Acute Stress Disorder Medicine and Treatment

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Acute Stress Disorder medicine is often used to help a patient suffering from ASD to not only provide them some relief from the acute distress, but to also stave off Post Traumatic Stress Disorder. In some cases, untreated acute stress disorder can lead patients to having PTSD.

What May Cause Acute Stress Disorder

Sufferers of ASD often include those who have recently experienced a traumatic event in their life; whether it is seeing someone be killed, being in fear of injury or death, after a mass tragedy such as a natural disaster or war time has occurred, or a variety of reasons that would cause a person to become extremely stressed-very quickly.

How Untreated ASD Can Lead to PTSD

Acute Stress Disorder symptoms can only last for approximately 30 days, once these days have passed the disorder lapses over into Post Traumatic Stress Disorder. This is why it is very important to doctors to begin treating acute stress disorder as soon as possible to maintain the mental health of the patient.

Acute Stress Disorder Medicine and Treatment

The most common acute stress disorder medicine prescribed is antidepressants. The antidepressants work to help bring down the stress levels that the person is experiencing in an effort to bring the patient back down to reality and help them to better cope with the situation that triggered the ASD in the first place.

The Acute Stress Disorder medicine coupled with psychotherapy have been found to be quite effective for such people who have been a victim of a mugging, rape, robbery, a soldier of war, someone who experienced a tragic act of nature, and those who have suffered any type of event that traumatized them or made them feel that death was imminent. Their inability to cope with the events that occurred lead to ASD and treatment as soon as possible is important for the future mental health of the patient.

New Studies in Progress to Find the Best Treatment

A study is being conducted with soldiers who have been in war. This study about Acute Stress Disorder and Post Traumatic Disorder is the largest study ever done for these two types of disorders. The reason the study and research is so grand is because studies have found that many men and women returning from war do suffer from ASD or PSTD.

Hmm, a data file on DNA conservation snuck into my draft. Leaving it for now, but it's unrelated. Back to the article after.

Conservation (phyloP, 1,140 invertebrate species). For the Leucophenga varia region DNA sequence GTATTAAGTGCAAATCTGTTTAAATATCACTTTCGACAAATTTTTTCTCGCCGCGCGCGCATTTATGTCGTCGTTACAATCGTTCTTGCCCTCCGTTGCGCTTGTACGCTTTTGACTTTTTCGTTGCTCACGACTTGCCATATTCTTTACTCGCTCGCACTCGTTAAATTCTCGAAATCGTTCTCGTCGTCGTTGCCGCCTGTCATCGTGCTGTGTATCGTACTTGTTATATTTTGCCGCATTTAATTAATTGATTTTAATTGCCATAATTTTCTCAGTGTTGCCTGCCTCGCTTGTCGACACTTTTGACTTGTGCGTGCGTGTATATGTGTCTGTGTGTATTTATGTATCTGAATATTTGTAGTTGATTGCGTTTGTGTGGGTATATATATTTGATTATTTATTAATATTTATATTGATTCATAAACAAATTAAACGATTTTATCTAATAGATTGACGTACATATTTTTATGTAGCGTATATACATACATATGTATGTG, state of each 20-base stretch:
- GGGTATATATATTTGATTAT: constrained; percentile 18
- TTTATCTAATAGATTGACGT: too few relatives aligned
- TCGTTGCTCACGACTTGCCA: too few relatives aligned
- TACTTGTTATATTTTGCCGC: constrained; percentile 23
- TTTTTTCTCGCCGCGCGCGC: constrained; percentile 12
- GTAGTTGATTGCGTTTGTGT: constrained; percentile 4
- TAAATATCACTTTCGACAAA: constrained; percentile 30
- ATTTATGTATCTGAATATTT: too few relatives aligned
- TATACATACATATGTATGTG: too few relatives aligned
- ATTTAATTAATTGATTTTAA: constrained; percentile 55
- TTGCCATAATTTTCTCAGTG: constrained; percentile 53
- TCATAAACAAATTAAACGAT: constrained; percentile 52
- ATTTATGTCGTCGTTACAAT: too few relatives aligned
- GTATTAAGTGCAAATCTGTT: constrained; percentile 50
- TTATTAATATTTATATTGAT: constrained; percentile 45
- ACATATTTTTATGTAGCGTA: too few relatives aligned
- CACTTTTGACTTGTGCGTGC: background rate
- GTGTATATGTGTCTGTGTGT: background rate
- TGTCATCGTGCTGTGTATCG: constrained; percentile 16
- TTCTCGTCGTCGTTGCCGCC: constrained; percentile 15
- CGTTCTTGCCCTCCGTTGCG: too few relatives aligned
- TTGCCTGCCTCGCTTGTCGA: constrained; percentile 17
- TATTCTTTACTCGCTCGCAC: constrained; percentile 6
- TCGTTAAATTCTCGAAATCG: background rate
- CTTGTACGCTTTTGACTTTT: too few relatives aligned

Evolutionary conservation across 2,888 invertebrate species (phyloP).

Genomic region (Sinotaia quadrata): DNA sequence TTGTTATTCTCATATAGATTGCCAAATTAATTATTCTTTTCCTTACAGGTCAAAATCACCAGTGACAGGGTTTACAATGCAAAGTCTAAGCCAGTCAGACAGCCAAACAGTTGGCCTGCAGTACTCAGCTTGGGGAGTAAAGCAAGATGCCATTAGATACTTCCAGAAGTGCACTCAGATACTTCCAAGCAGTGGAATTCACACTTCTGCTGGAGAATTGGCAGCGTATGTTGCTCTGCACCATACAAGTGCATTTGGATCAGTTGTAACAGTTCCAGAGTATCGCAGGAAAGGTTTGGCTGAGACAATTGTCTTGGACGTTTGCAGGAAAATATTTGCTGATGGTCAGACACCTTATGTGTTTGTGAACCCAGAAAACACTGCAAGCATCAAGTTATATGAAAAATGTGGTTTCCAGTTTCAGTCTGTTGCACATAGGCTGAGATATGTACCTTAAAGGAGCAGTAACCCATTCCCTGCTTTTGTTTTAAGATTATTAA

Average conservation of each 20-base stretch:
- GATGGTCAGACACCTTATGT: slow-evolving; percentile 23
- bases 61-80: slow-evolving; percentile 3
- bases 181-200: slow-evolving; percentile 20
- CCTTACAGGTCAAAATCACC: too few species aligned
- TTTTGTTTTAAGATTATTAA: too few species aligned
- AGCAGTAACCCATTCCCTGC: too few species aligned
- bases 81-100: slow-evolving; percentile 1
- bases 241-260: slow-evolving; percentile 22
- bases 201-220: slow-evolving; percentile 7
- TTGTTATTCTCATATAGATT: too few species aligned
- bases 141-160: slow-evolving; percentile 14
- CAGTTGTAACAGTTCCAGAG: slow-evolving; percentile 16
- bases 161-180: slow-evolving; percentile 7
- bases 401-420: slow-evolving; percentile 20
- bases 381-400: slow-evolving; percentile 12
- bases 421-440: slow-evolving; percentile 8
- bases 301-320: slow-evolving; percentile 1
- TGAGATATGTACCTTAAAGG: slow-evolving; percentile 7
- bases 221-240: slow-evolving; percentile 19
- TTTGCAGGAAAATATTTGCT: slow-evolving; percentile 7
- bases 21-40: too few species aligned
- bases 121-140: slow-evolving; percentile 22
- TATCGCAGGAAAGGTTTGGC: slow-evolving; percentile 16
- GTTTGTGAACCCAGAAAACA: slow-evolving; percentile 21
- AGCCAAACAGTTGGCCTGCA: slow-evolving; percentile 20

The study and research is being done on a massive scale because most soldiers returning from the battlefield have experienced trauma and researchers are studying and researching ADS and PSTD on them to not only help the soldiers, but to also help regular citizens that face traumatic episodes and thus suffer from ASD. The researchers are hopeful that the results of the studies will help them to better understand why some people suffer from ASD and how to intervene quickly so that PTSD does not occur for these soldiers or civilians.

Current Acute Stress Disorder Treatments

As of date, the common Acute Stress Disorder medicine and therapy treatment consists of providing the patient with antidepressant medication in conjunction with psychotherapy. In many cases this has been effective. However, many sufferers of Acute Stress Disorder are unable to see their disorder and the burden of them seeking help often will fall on family or friends who see the symptoms of acute stress disorder play out. Often the worst of ASD only last for several hours, days or weeks. As mentioned before, once the symptoms of ASD have passed the one month mark, the patient is considered to be experiencing Post Traumatic Stress Disorder. The treatment for both conditions is relatively similar; as are the symptoms.

It is advisable for anyone who has recently been through a traumatic event to seek mental medical help as soon as possible. If you are loved one of someone who has recently been through a traumatic event and you notice the symptoms of ASD, it is important that you refer them to a mental health professional so that they can get the Acute Stress Disorder medicine and psychotherapy treatment that they desperately may need.

Sources:

Treatment of acute stress disorder: a comparison o… [J Consult Clin Psychol. 1998] - PubMed result

https://www.ncbi.nlm.nih.gov/pubmed/9803707

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Acute stress disorder symptom, treatment and medication

https://www.depression-guide.com/acute-stress-disorder.htm